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My alcoholic mother is being made homeless. I've distanced myself but had a call for help.wwyd?

(104 Posts)
BriansBrain Tue 18-Jun-13 20:12:27

I've had a thread on here before about what a nightmare my mother has been in the past due to her ill health and alcholism and received lots of support.

Sad to say I'm back again.

I'm married with DC, full time career and moved away from my/our home town 15 years ago because as selfish as it sounds she is such hard word, lying, threatening suicide, lying. I couldn't take to any more.

We used to speak on the phone but she would tell me constant lies.

The house was unkept to the point where I couldn't visit with DC because of the smoke and alchol and general state of it all.

She would be hospitalised, I refused to visit every time because nothing changed.

I know I sound selfish but I like to think of it as protective of my little family.

No dad, grandparents just me and then my mothers sister who lives hours and hours away.

She lost her house and the last I heard she was doing fine in residential care and waiting for assisted housing (all of these words are new to me and mean nothing) I have text but not had any replies or just "I'm fine" replies.

Mothers sister calls today, mum is suicidal and the assisted housing has fallen through,social services have said she needs to leave residential and offered her a flat with no assistance and in an area she doesn't want to live in.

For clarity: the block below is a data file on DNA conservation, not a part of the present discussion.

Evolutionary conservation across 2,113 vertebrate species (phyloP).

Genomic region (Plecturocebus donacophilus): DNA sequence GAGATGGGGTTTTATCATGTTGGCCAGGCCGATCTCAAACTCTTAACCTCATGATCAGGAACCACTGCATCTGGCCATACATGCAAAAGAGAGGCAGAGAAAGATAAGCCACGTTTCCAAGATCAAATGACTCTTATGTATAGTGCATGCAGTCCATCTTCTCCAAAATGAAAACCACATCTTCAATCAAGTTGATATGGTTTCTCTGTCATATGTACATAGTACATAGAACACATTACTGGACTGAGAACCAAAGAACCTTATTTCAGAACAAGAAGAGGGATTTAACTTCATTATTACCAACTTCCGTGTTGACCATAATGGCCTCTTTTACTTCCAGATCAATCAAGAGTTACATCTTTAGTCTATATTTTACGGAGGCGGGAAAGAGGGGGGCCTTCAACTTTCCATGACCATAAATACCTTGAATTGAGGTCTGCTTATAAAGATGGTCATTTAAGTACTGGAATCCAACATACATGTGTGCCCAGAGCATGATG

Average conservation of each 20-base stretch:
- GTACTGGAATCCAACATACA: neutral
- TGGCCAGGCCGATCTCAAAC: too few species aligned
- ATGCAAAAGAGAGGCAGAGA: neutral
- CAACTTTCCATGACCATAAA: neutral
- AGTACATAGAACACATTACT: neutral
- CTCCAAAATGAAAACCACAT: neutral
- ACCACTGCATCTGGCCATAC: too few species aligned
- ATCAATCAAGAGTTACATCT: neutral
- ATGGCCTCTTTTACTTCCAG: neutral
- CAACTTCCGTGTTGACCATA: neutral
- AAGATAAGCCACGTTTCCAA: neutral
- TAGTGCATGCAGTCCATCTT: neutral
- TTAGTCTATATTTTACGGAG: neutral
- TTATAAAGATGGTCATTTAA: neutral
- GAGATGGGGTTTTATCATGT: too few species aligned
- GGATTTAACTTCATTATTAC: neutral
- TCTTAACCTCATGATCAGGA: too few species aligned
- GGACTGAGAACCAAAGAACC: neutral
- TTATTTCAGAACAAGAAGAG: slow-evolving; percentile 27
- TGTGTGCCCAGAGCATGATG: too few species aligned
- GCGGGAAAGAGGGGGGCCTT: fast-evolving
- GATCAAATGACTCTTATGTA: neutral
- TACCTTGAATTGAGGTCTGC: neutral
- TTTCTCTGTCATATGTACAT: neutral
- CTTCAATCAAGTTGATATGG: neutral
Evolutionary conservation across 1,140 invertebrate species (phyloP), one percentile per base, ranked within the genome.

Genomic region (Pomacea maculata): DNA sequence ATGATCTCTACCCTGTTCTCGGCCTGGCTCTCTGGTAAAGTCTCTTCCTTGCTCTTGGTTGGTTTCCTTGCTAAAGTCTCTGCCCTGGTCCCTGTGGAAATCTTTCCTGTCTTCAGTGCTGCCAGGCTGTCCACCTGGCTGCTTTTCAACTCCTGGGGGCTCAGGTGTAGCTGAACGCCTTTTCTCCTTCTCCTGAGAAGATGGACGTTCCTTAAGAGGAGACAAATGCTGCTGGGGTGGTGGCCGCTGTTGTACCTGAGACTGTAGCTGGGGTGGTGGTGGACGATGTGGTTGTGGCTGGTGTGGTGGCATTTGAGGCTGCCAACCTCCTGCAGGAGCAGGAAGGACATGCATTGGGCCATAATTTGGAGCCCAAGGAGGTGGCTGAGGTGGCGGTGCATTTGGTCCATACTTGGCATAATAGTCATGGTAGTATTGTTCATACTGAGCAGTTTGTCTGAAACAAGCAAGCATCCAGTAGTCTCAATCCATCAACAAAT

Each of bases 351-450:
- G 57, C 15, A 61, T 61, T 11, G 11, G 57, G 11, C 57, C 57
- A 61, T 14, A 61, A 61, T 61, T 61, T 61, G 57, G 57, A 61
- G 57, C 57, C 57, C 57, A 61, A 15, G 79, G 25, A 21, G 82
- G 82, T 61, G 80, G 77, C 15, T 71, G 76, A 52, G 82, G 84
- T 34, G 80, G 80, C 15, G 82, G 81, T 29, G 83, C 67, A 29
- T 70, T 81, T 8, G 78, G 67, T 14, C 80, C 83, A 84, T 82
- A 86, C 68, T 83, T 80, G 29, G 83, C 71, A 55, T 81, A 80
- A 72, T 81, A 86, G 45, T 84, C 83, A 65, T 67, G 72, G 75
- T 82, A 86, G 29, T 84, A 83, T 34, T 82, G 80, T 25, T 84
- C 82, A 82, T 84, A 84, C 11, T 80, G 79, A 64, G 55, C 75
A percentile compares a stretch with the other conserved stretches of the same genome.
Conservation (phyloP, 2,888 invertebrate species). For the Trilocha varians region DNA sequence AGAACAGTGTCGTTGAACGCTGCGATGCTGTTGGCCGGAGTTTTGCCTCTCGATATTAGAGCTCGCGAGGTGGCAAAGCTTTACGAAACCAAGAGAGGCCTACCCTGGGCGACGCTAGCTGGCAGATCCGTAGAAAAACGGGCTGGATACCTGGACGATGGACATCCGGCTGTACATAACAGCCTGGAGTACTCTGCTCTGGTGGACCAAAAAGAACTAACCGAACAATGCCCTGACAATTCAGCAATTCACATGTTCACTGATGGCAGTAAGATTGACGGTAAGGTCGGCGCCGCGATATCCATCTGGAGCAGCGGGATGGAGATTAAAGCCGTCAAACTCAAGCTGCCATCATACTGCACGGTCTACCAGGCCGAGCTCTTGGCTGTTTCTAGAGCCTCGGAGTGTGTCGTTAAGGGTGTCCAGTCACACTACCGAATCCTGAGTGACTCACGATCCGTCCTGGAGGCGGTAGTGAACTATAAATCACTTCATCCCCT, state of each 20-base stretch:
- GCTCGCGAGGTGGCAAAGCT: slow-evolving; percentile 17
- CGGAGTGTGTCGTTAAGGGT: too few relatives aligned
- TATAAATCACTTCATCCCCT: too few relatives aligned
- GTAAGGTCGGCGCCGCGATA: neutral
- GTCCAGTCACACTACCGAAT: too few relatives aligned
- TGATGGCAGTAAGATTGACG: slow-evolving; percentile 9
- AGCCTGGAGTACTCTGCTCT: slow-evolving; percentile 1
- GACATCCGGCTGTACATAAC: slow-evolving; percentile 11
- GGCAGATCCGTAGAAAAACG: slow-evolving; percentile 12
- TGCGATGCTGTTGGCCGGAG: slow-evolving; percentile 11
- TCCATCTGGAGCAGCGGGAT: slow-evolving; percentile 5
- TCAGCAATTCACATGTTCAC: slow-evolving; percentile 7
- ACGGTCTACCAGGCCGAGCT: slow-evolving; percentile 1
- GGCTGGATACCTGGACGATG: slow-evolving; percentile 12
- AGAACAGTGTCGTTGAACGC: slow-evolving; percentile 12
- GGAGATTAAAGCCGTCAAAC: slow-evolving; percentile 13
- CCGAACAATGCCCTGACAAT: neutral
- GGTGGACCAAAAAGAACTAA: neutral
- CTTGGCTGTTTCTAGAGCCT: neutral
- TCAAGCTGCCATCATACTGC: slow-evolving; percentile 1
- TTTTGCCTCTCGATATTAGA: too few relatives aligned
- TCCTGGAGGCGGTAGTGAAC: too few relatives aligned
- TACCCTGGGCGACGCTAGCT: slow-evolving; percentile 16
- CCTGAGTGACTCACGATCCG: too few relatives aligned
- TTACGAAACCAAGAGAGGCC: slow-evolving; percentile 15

She is saying no so SS are saying its the flat or homeless your choice.

Sister wants me to swoop in. And save the day because mother is rock bottom again

Sorry it's so long and I've kept it bullet point to keep my emotions out because I have had this for many many sad years since a child myself and every is great and now this.

I k ow this is my mother but I can't let the DC k ow what's going on, youngest doesn't even know who she is.

I'm going to finish putting DC to bed and hope someone an help me figure out what I am going to have to do.

olgaga Tue 25-Jun-13 00:11:08

I've been through something similar and sadly you have to turn away. Your responsibility now is to your own family.

You might find that some counselling.might assist you. You are grieving for the mum you never had. You are obviously a caring person and these unreasonable, emotional demands from other members of your mum's family must be hard to face.

But they are certainly unreasonable and you have every right to put your own family's needs first.

something2say Mon 24-Jun-13 23:40:52

Well done bb x
An amazing read. Glad you stood by your guns.

BriansBrain Mon 24-Jun-13 23:24:10

grin @ personal Rottwieler

I'm going to choose shot & guilty + peaceful life please.

34DD Mon 24-Jun-13 23:18:13

Message withdrawn at poster's request.

34DD Mon 24-Jun-13 23:16:38

Message withdrawn at poster's request.

BriansBrain Mon 24-Jun-13 23:15:23


Working, that is how I feel.

I am hapy. She has somewhere to start again but it makes no difference to me now.

I wish her well, I wish her happiness and I wish her sobriety but none of this impacts on my life.

I struggle to reply when she very never sends me a message because I don't want to give her false hope because we are done and nothing now or ever will change that because I have my DH & DC and they will always factor as high as my own mental well being without her will.